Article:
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New digs

Dart moving entirely to GitHub, Google wanting the open-source sauce

Natali Vlatko

Moving image via Shutterstock

Dart can now officially call GitHub home, in a move that has shifted the whole programming language to the popular open source hosting service. Google have also axed the Chrome Dev Editor, but are hoping the community can still salvage something from it.

The Dart SDK, including the VM, dart2js and core libraries have been moved in their entirety to GitHub, in a bid by Google to make the language more available and attractive to developers. The Dart SDK now has its own repository, joining the numerous Dart tools and packages already available.

‘Dartisans’ to become more active?

Seth Ladd announced the move recently, and was also the most recent committer at the time of writing. All SDK issues have been moved over as well, with original issue numbers intact to avoid confusion. Dart’s initial bug tracker now links to GitHub’s issue system, ensuring all processes run entirely through the hosting service.

Although the move is definitely a positive step in the right direction, Google have also timed the move with their abandonment of the Chrome Dev Editor. Product Manager Sriram Saroop has said that while their goal of building a native app on the Chrome platform was realised, they’re still canning the project:

As we achieved that goal and as Chrome DevTools has been improving continuously, we felt it made less sense to continue investment in Chrome Dev Editor. To that effect, we’ve decided to stop our active investment in Chrome Dev Editor and we don’t plan on further development.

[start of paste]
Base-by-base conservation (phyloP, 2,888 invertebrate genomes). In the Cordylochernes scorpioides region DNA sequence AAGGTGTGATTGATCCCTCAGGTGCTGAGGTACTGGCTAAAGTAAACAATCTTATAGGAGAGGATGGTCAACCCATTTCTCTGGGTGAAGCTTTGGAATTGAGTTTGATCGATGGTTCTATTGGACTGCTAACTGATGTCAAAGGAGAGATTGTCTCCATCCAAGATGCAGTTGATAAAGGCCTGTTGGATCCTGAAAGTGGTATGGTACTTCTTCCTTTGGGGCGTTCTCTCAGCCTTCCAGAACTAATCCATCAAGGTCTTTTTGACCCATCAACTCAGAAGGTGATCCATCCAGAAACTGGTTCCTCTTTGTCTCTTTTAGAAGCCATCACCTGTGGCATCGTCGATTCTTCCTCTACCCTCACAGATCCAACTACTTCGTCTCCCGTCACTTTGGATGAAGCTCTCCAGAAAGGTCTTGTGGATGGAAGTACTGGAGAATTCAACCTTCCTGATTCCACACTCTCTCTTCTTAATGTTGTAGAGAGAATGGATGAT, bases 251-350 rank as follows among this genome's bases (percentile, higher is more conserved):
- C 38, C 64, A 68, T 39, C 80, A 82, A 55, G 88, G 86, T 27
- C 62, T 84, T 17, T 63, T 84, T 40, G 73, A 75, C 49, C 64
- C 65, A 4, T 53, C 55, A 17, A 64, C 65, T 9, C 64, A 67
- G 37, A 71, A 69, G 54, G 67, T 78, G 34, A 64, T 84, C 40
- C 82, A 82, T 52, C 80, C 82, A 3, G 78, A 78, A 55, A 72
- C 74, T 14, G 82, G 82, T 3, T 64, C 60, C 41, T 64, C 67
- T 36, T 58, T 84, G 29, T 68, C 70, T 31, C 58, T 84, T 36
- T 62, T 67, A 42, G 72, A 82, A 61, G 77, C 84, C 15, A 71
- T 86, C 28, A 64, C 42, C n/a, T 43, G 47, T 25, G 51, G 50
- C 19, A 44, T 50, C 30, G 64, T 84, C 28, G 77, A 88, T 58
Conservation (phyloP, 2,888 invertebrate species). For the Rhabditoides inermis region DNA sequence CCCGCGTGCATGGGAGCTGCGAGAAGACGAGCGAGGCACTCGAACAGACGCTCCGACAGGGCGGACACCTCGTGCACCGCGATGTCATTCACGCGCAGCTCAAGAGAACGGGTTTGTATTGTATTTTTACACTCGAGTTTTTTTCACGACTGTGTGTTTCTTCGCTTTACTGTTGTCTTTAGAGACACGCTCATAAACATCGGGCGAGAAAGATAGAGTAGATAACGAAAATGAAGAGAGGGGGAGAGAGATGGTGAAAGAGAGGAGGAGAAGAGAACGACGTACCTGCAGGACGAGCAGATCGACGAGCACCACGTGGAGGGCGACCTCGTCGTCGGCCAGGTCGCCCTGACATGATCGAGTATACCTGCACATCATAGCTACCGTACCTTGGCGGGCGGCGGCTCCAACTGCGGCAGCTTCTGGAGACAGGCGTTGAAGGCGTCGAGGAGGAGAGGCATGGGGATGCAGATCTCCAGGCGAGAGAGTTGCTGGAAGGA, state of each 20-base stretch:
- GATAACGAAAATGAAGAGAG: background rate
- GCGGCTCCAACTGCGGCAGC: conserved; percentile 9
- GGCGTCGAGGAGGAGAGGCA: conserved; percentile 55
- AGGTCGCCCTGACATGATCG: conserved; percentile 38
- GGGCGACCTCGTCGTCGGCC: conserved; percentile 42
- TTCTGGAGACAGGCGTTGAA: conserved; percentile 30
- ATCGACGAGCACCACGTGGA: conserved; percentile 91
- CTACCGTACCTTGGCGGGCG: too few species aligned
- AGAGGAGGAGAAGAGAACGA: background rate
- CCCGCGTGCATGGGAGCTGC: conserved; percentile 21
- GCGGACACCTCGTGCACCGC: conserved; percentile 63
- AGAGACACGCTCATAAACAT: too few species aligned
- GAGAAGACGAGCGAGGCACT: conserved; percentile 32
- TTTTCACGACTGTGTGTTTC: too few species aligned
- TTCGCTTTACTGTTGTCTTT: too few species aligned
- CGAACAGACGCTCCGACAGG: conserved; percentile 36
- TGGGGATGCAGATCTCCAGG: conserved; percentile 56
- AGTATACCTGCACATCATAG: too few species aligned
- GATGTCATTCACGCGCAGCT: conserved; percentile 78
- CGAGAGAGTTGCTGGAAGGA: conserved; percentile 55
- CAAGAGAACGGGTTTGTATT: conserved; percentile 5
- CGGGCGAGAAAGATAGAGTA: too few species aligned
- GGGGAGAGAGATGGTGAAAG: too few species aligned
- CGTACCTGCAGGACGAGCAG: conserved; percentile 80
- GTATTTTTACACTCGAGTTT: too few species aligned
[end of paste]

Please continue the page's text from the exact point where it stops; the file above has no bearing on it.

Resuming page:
Gregory Dillon, commenting on Saroop’s announcement, believes the whole thing is a bit of a copout: “Saying the purpose was to show that an IDE could be built on Chrome, but that the built IDE could not be a polished product, is the flag of defeat”. Other devs also showed their disappointment towards the news, but are confident that the move to GitHub could still produce something bigger and better:

Justin Willis: I have already started to rally an open source community around CDE so that we can continue development and help make the chrome platform the best web dev environment around!

Johno Scott: C’mon, buck up everyone. Its an open source project on GitHub and it lives. Fork long and prosper!

Google has already conceded to better integration with JavaScript, and with this (literal) move, will be crossing their fingers and toes that the adoption rate picks up. There’s hope yet for Dart-heads!

Author
Natali Vlatko
An Australian who calls Berlin home, via a two year love affair with Singapore. Natali was an Editorial Assistant for JAXenter.com (S&S Media Group).